Jordan Reaches Across the Divide

Regional Diplomacy Will Be Key to Iraq Stability

Iraq will need its neighbors’ support to achieve progress and stability; King Abdullah’s visit is a crucial first step.

Iraqi Vice President Adel Abdul-Mahdi, right, welcomes Jordan's King Abdullah, left, in Baghdad, Iraq on Monday. (AP/Jordan Royal Palace)
Iraqi Vice President Adel Abdul-Mahdi, right, welcomes Jordan's King Abdullah, left, in Baghdad, Iraq on Monday. (AP/Jordan Royal Palace)

Earlier this week, King Abdullah of Jordan became the first Arab leader to visit Iraq since the U.S. invasion in 2003. This was a watershed visit—coming nearly five and a half years after Saddam Hussein’s ouster. Abdullah’s talks with Iraqi Prime Minister Nuri al-Maliki focused on security and economic issues including renewing an agreement to sell oil to Jordan at a discounted price and discussing Iraqi refugees currently living in Jordan, who now number half a million according to most estimates. It is in Iraq’s interest to see this type of diplomatic engagement with its neighbors increase—support from its neighbors will be necessary to build on the recent declines in violence in Iraq and help stabilize the region.

The toppling of Saddam Hussein’s regime was an opening to reintegrate Iraq into the region after decades of isolation, economic sanctions for most of the 1990s, wars with Iran and Kuwait, and tensions with Saudi Arabia, Syria, and others. But rather than heralding a fresh start for Iraq’s foreign relations, the Iraqi regime’s fall set off a wave of violence that destabilized the country and hindered efforts to normalize relations with other Middle Eastern states. The 2005 kidnapping and killing of Ihab al-Sherif, Egypt’s ambassador to Iraq, most tragically demonstrated the violence’s effect on diplomatic relations. Al-Sherif’s murder discouraged many countries in the region from sending diplomatic representatives.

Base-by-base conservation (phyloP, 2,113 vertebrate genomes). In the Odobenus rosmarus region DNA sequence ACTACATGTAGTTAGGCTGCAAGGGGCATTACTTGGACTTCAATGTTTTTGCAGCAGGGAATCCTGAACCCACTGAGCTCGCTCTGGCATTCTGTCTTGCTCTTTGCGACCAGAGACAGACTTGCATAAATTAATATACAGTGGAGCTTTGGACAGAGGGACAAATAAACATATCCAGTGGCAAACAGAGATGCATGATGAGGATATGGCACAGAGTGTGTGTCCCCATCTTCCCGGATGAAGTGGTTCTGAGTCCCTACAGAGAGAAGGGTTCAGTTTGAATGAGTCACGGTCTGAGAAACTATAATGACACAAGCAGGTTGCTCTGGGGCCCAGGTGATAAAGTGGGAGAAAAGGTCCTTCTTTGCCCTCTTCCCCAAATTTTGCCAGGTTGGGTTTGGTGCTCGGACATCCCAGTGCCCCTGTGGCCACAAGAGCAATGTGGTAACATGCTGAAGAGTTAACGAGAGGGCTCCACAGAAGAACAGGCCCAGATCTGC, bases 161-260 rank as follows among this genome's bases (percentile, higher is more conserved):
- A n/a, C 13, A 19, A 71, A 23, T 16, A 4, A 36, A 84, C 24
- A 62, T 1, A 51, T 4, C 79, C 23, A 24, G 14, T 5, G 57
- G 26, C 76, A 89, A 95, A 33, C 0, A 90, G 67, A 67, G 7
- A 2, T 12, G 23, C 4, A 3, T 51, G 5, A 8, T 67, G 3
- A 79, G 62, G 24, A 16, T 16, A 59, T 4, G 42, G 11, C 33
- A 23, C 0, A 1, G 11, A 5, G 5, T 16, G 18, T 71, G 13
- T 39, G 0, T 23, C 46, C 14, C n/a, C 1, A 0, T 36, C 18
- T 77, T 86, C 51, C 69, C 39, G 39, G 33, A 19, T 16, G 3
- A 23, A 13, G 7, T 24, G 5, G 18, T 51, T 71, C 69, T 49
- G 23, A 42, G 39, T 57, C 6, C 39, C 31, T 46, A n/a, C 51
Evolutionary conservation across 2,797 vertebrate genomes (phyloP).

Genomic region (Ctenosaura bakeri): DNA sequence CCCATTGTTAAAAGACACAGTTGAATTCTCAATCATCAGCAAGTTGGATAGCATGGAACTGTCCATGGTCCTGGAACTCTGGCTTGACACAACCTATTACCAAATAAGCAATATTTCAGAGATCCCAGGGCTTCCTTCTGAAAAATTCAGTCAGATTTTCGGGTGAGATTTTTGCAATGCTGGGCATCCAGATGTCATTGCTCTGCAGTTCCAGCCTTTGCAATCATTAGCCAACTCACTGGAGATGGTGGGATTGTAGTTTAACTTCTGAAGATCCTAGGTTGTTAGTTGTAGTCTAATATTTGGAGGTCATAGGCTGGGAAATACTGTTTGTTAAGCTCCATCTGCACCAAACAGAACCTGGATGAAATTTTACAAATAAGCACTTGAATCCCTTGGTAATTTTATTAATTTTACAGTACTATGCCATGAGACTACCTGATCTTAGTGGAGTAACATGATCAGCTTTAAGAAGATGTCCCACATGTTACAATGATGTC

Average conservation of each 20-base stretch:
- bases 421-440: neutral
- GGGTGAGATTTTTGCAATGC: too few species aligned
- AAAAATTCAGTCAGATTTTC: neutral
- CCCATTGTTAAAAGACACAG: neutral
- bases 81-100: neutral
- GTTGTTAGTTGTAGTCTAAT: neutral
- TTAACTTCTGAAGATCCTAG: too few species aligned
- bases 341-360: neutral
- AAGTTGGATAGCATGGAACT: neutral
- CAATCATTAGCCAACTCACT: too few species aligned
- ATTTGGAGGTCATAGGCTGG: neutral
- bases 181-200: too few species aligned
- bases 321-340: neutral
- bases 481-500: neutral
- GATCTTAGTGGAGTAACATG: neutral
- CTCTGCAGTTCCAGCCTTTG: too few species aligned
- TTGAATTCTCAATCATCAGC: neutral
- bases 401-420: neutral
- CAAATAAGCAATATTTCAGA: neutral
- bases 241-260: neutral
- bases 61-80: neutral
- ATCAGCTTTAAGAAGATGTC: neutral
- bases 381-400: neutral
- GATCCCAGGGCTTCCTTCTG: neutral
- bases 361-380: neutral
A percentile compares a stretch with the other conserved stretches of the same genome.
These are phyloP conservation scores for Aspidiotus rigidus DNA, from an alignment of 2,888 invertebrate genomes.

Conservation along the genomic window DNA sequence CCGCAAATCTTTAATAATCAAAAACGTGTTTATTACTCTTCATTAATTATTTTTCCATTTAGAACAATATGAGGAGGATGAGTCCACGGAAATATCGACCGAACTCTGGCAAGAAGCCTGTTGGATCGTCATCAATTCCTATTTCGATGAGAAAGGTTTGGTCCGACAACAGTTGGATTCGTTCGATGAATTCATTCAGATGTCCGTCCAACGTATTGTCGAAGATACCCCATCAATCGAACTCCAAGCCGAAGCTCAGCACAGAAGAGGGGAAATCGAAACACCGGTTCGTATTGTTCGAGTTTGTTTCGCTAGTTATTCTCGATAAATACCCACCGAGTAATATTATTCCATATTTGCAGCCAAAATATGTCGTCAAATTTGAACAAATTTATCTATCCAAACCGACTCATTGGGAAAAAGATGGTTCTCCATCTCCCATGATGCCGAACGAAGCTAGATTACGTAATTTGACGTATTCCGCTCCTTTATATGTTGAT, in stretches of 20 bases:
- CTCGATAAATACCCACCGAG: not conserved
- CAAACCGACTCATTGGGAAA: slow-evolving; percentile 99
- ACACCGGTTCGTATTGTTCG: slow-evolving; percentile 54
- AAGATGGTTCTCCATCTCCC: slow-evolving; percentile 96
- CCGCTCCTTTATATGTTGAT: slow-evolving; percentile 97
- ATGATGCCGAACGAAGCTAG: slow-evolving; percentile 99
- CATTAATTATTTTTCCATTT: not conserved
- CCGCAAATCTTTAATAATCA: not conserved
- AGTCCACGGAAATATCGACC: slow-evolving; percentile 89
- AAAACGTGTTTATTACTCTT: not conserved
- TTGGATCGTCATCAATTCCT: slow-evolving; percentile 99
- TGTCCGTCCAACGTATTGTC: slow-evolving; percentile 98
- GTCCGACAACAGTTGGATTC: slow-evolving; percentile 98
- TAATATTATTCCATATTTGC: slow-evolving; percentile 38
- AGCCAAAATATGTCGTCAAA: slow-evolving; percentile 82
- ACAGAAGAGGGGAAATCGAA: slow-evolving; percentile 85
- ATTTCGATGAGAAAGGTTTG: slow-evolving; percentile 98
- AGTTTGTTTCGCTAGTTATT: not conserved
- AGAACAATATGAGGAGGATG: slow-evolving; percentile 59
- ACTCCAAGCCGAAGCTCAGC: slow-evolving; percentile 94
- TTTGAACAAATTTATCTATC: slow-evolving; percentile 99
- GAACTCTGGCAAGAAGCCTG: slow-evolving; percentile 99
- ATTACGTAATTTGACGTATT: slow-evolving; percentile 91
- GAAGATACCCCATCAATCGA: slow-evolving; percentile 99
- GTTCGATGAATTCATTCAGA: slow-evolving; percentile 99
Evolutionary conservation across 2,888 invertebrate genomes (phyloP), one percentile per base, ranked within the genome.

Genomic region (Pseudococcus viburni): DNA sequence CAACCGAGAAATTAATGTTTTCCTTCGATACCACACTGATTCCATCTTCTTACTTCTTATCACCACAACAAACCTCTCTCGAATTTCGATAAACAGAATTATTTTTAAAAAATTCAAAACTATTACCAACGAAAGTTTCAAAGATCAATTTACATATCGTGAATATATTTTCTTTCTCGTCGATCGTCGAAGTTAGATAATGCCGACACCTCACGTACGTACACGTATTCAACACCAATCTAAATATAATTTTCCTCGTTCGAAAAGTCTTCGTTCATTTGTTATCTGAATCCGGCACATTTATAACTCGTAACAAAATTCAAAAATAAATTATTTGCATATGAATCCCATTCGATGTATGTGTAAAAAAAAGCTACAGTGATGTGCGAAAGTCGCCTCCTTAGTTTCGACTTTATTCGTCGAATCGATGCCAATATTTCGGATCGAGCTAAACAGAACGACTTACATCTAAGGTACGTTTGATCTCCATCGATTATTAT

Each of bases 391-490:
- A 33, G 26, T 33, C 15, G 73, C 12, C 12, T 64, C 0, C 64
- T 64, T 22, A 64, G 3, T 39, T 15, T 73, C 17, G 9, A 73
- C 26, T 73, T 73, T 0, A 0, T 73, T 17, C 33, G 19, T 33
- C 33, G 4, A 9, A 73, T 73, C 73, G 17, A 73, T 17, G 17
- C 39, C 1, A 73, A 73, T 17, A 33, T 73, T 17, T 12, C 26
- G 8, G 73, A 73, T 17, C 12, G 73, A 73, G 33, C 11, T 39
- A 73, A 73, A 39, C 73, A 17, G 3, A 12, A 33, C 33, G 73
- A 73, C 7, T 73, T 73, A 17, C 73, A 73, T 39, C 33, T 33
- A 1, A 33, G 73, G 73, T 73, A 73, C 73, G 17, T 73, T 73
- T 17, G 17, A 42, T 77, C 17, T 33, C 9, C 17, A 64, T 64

Although levels of violence in Iraq remain dangerously high, the tenuous security improvements over the past year offer an opportunity for Middle Eastern states to take a more active role in the effort to rebuild Iraq and promote its reintegration into the region. The Middle East, Iraq, and the United States must act quickly to take advantage of this moment of increased stability.

Iraq’s violence since 2003 has caused a set of complex, transnational issues that require regional cooperation. Refugees flowing from Iraq into Jordan, Syria, and the Gulf states will be a potential source of instability for years. By eliminating its primary regional rival, the war has allowed Iran to emerge as a stronger regional actor. As Iranian influence in the region grows, other Arab states have an interest in ensuring that Iraq—a Shi’a Arab majority country that has a complicated history with Iran—is strong enough to maintain its own sovereignty. Reintegrating Iraq into the Gulf security picture will facilitate broader regional security and balance against Iranian power.